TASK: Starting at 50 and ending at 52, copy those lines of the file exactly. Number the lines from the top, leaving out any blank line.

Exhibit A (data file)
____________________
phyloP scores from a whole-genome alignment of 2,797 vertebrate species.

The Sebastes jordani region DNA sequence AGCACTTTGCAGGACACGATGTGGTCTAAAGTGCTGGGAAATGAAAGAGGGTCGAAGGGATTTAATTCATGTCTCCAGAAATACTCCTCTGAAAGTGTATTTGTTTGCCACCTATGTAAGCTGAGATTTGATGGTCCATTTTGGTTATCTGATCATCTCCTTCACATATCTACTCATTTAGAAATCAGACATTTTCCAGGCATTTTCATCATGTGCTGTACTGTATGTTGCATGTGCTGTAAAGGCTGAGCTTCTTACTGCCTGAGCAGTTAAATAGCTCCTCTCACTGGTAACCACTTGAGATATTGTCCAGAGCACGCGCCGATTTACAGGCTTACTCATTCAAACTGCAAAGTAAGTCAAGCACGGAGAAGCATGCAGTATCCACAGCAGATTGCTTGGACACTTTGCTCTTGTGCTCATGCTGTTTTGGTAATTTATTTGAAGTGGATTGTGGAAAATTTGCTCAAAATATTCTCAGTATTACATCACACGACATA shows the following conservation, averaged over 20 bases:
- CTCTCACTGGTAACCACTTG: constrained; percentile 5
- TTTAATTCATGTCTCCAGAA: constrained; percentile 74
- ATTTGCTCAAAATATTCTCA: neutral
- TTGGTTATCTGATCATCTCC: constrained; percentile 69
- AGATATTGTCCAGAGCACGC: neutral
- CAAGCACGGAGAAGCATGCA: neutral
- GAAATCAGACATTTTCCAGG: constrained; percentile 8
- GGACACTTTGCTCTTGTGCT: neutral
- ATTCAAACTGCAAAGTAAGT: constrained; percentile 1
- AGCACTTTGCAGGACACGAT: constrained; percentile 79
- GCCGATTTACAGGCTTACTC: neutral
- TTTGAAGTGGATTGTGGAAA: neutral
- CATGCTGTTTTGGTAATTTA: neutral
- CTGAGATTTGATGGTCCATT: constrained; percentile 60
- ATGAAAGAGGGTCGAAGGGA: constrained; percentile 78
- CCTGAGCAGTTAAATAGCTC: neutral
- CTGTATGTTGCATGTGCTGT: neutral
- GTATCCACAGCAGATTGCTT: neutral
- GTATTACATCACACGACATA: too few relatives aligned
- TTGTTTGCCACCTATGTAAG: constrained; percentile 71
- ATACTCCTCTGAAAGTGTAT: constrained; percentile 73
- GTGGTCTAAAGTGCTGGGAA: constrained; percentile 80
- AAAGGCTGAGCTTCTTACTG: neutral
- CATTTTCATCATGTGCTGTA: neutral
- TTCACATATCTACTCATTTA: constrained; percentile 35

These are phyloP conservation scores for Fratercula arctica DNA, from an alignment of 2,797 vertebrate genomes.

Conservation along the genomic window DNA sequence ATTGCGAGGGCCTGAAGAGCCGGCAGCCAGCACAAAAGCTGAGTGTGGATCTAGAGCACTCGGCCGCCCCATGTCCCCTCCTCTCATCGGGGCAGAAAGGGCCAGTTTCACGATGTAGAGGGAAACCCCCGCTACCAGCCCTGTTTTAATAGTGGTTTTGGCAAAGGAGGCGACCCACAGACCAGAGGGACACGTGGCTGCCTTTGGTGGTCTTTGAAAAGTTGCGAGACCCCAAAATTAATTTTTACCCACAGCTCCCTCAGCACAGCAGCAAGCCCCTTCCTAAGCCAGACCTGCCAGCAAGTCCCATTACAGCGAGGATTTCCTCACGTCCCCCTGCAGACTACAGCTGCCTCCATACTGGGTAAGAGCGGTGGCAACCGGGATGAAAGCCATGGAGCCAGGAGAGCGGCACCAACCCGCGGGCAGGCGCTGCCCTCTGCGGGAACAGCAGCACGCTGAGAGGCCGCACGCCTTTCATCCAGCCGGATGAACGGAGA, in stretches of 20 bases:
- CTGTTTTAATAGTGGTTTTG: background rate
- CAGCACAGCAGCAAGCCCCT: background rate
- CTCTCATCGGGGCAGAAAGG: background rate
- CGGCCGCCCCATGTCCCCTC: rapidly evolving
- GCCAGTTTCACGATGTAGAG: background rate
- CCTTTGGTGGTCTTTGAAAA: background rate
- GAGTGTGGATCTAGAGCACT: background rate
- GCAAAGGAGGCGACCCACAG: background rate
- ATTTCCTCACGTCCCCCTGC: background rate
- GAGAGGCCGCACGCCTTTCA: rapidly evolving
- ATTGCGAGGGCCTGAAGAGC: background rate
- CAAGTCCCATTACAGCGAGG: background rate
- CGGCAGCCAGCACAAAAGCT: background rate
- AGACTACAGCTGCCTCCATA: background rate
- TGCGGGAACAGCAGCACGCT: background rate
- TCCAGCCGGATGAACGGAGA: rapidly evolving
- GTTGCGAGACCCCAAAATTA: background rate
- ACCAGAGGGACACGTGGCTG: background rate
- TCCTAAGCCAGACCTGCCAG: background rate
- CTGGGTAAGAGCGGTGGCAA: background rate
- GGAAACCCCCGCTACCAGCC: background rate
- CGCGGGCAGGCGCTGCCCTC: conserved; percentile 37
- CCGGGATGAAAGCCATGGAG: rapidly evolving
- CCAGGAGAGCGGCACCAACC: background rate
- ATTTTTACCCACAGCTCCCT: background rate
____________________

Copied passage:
- GGAAACCCCCGCTACCAGCC: background rate
- CGCGGGCAGGCGCTGCCCTC: conserved; percentile 37
- CCGGGATGAAAGCCATGGAG: rapidly evolving